In 1988 the Blood Donation Rules Opinion Study (BloodDROPS) found that the prevalence of HIV infection in men that reported male-to-male sexual contact was 0.25%, much lower than the previously thought 11-12%, which could have been a strong argument towards the discriminatory life ban of blood donation to MSM.1
In addition to prejudice-based decisions, a question arises, even if there is a higher prevalence in MSM, doesn’t HIV exist in heterosexual people? Doesn’t their blood get screened as well? Yes, HIV also exists in heterosexual people (currently account for 23% of all HIV diagnoses)3 and yes, ALL blood gets tested. Although surveys rely on the honesty of people and serve as a first screening, according to the CDC, all blood that is collected undergoes rigorous testing for HIV, Hepatitis B virus, HCV, HTLV, syphilis, West Nile virus, and Zika virus.4 Additionally, modern HIV tests can identify HIV as early as ten days after infection.
In 2015 the FDA lifted the lifetime ban for homosexual, bisexual, and MSM to donate blood, if they abstained from having sexual contact with other men for 12 months. Although an improvement from the previous ban, the policy was still highly discriminatory and baseless from science, as it assumes that all homosexual sexual interactions are high-risk interactions. This new policy meant that a male, homosexual, monogamous couple that takes drugs to prevent HIV (PreP) would not be able to donate blood if they did not abstain from sex for a year. Still, a man in a heterosexual monogamous couple that does not use protection was by default consider eligible for donation. Thus, once again, attaching the label of presumptive HIV carrier to all bisexual and gay men.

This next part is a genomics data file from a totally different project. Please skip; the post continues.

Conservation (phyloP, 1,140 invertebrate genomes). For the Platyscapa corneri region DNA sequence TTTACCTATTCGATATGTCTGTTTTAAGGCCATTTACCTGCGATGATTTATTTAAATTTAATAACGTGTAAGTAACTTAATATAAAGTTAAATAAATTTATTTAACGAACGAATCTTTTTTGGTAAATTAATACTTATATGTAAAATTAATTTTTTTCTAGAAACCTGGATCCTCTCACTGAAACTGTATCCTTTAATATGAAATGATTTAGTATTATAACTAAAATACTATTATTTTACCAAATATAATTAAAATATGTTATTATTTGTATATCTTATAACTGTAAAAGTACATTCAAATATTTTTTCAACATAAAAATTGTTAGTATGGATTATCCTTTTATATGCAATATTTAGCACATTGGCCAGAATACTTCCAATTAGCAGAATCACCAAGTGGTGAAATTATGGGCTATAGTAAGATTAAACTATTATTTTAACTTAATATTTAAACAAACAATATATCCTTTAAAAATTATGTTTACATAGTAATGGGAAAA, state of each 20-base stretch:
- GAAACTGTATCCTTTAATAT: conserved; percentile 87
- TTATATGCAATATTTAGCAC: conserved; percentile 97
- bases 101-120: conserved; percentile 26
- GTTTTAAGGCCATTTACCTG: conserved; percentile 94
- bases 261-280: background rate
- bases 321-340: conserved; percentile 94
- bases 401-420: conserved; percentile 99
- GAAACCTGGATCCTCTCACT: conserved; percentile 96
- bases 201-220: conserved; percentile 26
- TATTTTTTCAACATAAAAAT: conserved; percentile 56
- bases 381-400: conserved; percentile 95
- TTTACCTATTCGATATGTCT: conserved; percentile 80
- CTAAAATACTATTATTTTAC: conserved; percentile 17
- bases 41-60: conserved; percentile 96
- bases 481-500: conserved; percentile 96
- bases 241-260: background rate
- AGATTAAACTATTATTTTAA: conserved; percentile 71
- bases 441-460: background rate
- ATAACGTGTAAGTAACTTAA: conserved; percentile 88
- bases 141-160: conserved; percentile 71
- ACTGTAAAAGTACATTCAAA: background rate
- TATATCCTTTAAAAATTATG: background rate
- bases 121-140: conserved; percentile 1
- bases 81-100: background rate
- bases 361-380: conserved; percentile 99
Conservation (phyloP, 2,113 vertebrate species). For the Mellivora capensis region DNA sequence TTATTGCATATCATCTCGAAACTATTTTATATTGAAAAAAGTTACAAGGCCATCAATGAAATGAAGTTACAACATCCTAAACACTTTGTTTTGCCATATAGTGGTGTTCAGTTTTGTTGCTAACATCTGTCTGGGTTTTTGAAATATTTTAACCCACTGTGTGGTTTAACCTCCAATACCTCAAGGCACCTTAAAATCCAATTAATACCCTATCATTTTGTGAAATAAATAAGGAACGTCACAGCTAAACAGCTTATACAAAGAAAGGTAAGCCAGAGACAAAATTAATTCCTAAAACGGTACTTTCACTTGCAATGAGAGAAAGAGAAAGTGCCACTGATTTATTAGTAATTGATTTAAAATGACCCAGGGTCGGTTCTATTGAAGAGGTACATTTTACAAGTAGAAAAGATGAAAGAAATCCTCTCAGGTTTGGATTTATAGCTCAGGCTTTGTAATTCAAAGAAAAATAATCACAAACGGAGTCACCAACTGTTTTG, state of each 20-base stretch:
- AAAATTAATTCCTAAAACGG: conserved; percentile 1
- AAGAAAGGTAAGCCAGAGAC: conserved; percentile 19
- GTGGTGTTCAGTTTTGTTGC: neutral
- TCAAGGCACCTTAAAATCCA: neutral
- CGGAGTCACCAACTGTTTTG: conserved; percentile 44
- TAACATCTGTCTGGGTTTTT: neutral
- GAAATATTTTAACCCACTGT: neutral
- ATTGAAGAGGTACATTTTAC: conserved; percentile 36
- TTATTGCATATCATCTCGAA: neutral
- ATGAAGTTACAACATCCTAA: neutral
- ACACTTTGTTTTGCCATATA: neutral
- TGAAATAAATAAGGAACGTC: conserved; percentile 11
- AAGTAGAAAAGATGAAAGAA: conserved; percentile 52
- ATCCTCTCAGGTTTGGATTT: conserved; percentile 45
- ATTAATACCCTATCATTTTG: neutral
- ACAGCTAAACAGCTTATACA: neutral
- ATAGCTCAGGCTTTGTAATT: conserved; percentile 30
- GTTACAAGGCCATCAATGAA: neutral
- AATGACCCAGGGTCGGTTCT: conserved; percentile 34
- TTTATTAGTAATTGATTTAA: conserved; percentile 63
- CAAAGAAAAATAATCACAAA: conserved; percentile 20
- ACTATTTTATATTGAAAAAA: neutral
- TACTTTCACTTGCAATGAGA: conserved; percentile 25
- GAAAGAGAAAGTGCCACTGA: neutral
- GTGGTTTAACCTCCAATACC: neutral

The latest change on these policies was last year during the peak of the COVID-19 pandemic. Facing severe blood shortages nationwide, the FDA randomly reduced the deferral period of sexual abstinence from 12 months to 3 months; no new data was presented to suggest such changes. 4 Agreeing with what Jon Oliveira said to the American Journal of Managed Care regarding this abrupt policy change, “The FDA’s decision to ease restrictions on blood donations from men who have sex with men proves what medical experts have been saying for decades: that this ban is not based in science but rather discriminatory politics. The FDA’s policy change is a sign of progress—even if forced by the needs of the current crisis—but we must follow the science and continue fighting for a complete end to this archaic, demeaning ban.” 2